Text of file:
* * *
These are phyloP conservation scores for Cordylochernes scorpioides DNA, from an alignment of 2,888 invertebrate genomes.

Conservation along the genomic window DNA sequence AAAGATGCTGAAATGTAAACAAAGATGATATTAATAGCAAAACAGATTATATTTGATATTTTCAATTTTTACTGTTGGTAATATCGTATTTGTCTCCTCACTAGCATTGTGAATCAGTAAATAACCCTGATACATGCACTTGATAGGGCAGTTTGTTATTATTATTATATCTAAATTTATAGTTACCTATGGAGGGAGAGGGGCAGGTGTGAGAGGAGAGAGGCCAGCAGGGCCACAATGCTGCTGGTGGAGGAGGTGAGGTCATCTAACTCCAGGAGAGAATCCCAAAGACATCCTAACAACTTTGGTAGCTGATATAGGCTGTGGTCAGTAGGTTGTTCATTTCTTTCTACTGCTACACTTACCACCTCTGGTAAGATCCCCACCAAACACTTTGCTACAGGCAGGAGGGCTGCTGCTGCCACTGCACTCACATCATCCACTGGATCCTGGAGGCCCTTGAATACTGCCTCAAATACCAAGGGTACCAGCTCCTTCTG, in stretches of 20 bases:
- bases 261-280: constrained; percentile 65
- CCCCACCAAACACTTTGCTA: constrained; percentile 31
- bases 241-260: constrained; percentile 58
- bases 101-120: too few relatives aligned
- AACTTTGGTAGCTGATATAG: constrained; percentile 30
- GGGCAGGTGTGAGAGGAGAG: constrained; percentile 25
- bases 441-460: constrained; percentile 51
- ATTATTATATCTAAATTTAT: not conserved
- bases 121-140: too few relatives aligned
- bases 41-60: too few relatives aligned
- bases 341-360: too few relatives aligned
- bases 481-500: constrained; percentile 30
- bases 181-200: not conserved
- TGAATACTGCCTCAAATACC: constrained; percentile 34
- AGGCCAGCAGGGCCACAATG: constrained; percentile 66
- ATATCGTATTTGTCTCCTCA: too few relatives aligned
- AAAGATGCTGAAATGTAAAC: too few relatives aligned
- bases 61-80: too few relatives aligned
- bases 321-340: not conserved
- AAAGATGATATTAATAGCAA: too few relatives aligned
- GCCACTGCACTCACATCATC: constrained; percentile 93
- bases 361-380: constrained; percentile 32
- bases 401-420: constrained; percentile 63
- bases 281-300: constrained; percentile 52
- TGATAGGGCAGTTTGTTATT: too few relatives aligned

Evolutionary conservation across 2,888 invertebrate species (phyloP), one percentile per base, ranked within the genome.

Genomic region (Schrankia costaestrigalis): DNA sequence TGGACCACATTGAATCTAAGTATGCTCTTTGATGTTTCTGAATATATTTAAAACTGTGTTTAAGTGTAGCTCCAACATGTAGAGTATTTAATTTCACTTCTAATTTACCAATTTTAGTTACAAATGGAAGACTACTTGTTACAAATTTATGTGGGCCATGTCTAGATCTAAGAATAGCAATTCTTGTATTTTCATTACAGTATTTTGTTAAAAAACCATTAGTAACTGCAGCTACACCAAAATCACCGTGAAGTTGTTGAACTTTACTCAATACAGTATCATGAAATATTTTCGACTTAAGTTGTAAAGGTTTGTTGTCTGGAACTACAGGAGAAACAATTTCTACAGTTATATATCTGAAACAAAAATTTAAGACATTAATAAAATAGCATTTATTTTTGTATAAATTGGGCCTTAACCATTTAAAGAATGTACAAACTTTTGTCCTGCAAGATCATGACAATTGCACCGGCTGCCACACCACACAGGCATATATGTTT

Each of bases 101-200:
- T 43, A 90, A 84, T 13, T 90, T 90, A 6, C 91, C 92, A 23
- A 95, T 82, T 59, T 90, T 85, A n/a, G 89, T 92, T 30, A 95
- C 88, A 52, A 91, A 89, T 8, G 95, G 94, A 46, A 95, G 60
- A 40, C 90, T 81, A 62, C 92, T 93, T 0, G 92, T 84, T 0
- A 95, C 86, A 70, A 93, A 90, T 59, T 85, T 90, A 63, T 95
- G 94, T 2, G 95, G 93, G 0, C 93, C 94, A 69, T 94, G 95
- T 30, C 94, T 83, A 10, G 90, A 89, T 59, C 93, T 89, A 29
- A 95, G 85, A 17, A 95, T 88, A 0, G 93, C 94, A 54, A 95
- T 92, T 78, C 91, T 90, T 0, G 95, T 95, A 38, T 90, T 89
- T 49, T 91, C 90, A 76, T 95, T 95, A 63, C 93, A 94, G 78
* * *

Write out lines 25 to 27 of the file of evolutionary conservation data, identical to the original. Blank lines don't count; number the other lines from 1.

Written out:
- bases 401-420: constrained; percentile 63
- bases 281-300: constrained; percentile 52
- TGATAGGGCAGTTTGTTATT: too few relatives aligned